Old people in Widou Thiengoly say they can remember when there were so many trees that you couldn’t see the sky.Now, miles of reddish-brown sand surround this village in northwestern Senegal, dotted with occasional bushes and trees. Dried animal dung is scattered everywhere, but hardly any dried grass is.
Overgrazing and climate change are the major causes of the Sahara’s advance, said Gilles Boetsch, an anthropologist who directs a team of French scientists working with Senegalese researchers in the region.“The local Peul people are herders, often nomadic. But the pressure of the herds on the land has become too great,” Mr. Boetsch said in an interview. “The vegetation can’t regenerate itself.”
Since 2008, however, Senegal has been fighting back against the encroaching desert. Each year it has planted some two million seedling trees along a 545-kilometer, or 340-mile, ribbon of land that is the country’s segment of a major pan-African regeneration project, the Great Green Wall.First proposed in 2005, the program links Senegal and 10 other Saharan states in an alliance to plant a 15 kilometer-wide, 7,100-kilometer-long green belt to fend off the desert.While many countries have still to start on their sections of the barrier, Senegal has taken the lead, with the creation of a National Agency for the Great Green Wall.
“This semi-arid region is becoming less and less habitable. We want to make it possible for people to continue to live here,” Col. Pap Sarr, the agency’s technical director, said in an interview here. Colonel Sarr has forged working alliances between Senegalese researchers and the French team headed by Mr. Boetsch, in fields as varied as soil microbiology, ecology, medicine and anthropology.“In Senegal we hope to experiment with different ways of doing things that will benefit the other countries as they become more active,” the colonel said.Each year since 2008, from May to June, about 400 people are employed in eight nurseries, choosing and overseeing germination of seeds and tending the seedlings until they are ready for planting. In August, 1,000 people are mobilized to plant out rows of seedlings, about 2 million plants, allowing them a full two months of the rainy season to take root before the long, dry season sets in.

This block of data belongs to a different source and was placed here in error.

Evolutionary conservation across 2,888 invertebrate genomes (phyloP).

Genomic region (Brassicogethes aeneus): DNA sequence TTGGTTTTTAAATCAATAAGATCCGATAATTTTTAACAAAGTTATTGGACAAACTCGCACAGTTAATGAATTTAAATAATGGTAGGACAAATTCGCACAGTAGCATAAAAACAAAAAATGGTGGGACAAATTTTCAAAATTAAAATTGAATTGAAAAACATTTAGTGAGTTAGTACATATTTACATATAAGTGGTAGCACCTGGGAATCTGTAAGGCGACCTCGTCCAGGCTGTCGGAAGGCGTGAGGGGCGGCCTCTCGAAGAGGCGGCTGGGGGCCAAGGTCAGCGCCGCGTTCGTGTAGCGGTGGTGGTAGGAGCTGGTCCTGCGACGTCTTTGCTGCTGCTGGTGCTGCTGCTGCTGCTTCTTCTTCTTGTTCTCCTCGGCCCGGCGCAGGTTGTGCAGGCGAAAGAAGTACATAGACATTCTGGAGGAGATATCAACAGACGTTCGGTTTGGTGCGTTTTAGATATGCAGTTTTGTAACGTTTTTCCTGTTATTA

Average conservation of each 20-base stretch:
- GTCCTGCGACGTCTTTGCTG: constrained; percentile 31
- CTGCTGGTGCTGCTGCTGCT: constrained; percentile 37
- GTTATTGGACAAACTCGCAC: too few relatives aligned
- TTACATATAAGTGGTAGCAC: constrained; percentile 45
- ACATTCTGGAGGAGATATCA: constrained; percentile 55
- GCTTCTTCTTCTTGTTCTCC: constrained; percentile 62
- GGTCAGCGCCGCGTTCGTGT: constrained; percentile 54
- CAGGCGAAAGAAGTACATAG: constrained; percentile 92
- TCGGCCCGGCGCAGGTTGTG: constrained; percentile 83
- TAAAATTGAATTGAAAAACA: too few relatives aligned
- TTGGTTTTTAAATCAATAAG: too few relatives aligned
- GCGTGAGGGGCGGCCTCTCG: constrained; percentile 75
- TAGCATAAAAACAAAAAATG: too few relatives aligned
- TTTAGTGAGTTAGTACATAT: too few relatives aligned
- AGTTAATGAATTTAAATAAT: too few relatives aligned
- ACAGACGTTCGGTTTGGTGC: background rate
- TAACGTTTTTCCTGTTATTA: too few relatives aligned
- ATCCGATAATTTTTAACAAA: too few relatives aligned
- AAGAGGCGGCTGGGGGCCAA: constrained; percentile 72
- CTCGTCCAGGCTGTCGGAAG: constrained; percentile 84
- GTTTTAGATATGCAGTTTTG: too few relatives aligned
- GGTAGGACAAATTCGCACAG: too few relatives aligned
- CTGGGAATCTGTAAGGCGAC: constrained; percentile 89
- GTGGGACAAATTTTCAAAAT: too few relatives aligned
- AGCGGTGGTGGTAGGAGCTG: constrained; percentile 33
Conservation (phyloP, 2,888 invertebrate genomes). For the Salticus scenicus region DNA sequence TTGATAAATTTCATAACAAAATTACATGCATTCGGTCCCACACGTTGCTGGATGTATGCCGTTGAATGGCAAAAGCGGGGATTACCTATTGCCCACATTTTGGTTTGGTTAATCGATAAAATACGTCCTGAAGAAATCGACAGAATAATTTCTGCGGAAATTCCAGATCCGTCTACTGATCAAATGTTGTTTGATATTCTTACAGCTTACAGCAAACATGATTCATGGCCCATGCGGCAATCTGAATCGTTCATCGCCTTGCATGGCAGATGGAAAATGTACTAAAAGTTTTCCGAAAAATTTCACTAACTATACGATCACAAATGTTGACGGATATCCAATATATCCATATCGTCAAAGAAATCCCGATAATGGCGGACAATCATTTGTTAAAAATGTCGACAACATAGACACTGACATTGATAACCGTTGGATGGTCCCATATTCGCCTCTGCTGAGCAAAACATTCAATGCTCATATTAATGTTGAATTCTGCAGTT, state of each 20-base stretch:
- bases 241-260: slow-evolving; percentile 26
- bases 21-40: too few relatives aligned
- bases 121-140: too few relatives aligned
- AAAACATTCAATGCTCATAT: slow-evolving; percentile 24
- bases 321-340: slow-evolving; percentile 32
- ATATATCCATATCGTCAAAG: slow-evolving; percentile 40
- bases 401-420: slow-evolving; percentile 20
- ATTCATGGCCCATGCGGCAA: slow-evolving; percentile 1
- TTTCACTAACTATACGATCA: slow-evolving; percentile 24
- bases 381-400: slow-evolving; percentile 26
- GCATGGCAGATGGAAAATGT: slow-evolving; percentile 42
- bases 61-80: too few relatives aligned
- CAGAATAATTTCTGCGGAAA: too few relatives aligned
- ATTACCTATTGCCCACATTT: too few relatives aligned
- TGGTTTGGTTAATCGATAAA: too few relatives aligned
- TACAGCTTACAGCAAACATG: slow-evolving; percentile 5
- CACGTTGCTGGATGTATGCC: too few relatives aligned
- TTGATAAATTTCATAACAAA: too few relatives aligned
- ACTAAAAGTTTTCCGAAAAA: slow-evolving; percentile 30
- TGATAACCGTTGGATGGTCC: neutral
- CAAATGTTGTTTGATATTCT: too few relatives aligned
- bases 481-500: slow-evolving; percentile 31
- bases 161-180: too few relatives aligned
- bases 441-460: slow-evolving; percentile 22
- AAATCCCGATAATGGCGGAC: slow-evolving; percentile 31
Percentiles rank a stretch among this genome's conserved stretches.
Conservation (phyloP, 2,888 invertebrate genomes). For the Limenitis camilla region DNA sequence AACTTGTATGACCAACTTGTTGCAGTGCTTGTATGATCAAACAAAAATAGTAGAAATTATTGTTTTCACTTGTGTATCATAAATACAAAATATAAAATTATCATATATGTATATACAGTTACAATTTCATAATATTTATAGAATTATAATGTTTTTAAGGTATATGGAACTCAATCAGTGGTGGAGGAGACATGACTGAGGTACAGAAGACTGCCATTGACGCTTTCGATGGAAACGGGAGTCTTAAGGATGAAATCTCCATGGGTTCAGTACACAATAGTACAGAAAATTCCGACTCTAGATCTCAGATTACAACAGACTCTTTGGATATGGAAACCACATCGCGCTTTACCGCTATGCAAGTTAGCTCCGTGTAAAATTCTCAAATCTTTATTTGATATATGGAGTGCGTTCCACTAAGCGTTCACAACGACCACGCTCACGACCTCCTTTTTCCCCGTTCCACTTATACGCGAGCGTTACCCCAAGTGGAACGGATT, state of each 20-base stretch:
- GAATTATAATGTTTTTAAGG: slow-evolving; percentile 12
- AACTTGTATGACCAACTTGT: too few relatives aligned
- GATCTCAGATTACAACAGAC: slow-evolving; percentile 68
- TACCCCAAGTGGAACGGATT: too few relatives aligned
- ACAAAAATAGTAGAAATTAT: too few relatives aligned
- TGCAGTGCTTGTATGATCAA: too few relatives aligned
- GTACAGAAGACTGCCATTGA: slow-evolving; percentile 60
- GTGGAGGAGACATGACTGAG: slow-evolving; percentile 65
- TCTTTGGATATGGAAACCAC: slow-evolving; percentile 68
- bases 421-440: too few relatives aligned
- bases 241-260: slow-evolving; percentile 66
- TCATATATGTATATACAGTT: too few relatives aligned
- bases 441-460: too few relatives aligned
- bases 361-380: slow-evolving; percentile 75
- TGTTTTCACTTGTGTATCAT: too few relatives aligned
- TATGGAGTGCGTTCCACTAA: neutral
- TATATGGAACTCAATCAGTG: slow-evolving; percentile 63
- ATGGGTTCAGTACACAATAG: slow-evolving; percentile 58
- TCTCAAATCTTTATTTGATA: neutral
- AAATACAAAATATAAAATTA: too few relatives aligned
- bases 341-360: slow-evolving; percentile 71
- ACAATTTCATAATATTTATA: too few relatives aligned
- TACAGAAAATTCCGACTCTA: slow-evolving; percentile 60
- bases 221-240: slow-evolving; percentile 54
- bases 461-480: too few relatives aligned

After their first dry season, the saplings look dead, brown twigs sticking out of holes in the ground, but 80 percent survive. Six years on, trees planted in 2008 are up to three meters, or 10 feet, tall.So far, 30,000 hectares, or about 75,000 acres, have been planted, including 4,000 hectares this summer.There are already discernible impacts on the microclimate, said Jean-Luc Peiry, a physical geography professor at the Université Blaise Pascal in Clermont-Ferrand, France, who has placed 30 sensors to record temperatures in some planted parcels.
“Preliminary results show that clumps of four to eight small trees can have an important impact on temperature,” Professor Peiry said in an interview. “The transpiration of the trees creates a microclimate that moderates daily temperature extremes.”“The trees also have an important role in slowing the soil erosion caused by the wind, reducing the dust, and acting like a large rough doormat, halting the sand-laden winds from the Sahara,” he added.Wildlife is responding to the changes. “Migratory birds are reappearing,” Mr. Boetsch said.
The project uses eight groundwater pumping stations built in 1954, before Senegal achieved its independence from France in 1960. The pumps fill giant basins that provide water for animals, tree nurseries and gardens where fruit and vegetables are grown.